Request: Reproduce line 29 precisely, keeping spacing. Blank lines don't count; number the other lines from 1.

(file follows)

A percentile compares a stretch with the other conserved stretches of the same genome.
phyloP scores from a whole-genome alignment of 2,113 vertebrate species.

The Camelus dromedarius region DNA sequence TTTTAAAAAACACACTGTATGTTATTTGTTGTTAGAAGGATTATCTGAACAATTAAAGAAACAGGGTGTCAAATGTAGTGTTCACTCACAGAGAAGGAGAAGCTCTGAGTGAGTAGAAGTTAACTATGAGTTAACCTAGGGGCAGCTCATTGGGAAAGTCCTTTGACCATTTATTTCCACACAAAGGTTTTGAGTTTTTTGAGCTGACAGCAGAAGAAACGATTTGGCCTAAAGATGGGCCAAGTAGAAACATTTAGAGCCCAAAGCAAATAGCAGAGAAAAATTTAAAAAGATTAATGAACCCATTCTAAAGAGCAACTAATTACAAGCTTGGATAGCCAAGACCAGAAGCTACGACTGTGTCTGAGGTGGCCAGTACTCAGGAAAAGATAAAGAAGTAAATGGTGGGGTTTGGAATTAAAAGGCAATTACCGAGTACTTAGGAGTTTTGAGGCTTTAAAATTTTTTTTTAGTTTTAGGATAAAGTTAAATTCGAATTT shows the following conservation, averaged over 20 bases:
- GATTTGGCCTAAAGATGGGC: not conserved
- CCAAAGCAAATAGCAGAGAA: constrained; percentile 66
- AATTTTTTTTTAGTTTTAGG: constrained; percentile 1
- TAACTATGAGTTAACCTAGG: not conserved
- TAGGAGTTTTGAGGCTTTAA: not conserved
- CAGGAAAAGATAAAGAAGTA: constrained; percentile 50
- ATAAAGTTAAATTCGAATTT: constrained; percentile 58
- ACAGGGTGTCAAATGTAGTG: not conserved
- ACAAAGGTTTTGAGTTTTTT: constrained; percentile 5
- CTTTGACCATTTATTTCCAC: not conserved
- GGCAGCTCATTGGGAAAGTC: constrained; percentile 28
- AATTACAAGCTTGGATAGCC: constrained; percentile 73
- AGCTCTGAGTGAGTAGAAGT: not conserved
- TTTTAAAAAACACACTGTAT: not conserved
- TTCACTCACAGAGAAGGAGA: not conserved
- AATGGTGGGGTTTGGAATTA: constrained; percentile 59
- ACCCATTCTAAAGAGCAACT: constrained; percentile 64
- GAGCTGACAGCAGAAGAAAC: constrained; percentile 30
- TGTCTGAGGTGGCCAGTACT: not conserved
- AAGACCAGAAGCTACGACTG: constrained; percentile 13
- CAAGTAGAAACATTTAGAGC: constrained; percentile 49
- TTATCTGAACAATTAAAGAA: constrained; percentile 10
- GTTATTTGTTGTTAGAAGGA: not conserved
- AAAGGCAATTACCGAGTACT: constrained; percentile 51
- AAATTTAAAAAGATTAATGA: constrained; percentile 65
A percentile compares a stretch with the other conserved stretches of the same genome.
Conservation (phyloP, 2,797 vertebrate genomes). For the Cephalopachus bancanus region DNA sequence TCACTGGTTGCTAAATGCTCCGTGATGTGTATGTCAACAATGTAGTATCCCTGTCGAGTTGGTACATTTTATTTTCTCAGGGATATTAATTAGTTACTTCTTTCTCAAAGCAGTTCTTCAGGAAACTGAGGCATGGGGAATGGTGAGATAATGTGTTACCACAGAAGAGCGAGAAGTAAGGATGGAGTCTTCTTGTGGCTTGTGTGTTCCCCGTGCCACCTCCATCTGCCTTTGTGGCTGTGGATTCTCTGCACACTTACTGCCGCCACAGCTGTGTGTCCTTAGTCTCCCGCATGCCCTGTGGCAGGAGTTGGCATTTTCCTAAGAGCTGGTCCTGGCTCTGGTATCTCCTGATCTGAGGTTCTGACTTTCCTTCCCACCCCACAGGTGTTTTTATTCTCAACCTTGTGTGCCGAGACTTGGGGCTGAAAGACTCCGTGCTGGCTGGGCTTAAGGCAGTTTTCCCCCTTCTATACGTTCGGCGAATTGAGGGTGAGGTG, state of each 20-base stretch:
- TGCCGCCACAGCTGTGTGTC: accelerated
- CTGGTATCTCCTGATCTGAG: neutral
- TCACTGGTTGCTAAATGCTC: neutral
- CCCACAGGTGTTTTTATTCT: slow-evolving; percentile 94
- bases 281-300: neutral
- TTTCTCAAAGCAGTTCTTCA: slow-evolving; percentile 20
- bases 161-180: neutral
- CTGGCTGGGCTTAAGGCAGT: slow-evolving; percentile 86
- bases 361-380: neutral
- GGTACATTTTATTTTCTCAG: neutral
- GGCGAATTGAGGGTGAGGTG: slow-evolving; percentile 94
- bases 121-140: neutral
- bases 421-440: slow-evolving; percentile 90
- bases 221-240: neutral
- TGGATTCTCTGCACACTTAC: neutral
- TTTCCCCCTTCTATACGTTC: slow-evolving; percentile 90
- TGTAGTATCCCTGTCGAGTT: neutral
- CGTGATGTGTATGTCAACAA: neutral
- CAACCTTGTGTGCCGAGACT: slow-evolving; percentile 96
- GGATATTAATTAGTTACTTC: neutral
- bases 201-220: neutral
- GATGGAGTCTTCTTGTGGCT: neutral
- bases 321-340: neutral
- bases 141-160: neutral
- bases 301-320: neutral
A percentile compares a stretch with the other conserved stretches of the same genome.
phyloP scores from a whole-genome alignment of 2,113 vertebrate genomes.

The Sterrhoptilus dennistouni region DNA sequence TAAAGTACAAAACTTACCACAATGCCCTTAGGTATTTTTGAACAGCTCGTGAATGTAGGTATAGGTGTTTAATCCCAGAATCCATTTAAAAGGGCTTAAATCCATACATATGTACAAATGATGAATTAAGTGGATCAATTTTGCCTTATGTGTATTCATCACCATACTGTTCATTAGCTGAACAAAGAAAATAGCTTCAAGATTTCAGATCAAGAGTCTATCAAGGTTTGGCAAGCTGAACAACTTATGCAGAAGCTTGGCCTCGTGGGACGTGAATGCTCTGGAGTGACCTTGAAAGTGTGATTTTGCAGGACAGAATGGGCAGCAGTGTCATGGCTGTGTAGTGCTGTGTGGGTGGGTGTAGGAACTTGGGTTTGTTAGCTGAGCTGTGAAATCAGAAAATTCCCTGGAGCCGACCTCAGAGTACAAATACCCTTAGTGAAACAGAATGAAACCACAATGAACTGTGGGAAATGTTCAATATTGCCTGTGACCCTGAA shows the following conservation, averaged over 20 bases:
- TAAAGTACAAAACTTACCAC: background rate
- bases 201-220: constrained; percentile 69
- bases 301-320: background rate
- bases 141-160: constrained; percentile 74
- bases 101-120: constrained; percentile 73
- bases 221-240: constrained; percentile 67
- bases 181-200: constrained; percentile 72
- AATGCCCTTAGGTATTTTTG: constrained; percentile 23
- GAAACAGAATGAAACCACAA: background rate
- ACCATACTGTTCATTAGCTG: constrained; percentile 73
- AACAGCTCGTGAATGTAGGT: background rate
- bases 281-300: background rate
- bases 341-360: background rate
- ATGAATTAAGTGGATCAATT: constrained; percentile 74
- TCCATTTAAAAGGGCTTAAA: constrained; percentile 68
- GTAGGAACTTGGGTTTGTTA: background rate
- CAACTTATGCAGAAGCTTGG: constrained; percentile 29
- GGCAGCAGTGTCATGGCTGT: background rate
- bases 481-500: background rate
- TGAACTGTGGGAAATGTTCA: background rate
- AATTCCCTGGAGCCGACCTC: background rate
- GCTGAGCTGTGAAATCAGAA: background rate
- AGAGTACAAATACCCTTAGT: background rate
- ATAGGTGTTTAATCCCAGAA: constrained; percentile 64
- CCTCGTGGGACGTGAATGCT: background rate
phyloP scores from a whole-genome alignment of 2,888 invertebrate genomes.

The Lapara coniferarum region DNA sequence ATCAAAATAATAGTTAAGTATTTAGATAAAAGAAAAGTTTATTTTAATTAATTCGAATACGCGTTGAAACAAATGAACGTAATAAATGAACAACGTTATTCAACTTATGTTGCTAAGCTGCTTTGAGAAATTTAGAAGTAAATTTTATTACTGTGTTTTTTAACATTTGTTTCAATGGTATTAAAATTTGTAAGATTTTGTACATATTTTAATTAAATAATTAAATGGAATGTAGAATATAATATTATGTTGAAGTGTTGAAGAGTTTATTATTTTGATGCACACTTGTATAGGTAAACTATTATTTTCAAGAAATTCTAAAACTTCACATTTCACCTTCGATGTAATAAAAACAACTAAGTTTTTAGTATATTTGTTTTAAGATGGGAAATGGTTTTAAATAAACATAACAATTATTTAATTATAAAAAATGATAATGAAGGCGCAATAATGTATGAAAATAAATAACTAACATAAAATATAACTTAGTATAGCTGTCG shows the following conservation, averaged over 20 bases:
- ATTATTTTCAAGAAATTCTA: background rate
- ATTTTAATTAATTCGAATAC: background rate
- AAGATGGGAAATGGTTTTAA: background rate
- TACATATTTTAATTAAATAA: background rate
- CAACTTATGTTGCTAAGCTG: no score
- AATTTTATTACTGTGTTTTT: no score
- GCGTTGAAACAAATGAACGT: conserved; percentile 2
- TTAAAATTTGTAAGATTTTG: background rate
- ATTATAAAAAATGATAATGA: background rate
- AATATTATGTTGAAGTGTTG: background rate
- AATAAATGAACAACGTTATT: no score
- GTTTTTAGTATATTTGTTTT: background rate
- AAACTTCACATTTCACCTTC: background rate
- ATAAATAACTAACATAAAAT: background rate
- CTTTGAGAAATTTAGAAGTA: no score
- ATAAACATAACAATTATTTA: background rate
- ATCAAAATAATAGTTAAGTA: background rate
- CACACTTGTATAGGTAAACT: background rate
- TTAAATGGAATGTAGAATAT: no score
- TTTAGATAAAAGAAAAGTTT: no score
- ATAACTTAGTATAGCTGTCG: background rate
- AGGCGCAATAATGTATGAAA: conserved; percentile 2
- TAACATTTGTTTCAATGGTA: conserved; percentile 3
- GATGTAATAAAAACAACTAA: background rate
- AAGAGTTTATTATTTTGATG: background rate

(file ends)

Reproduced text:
A percentile compares a stretch with the other conserved stretches of the same genome.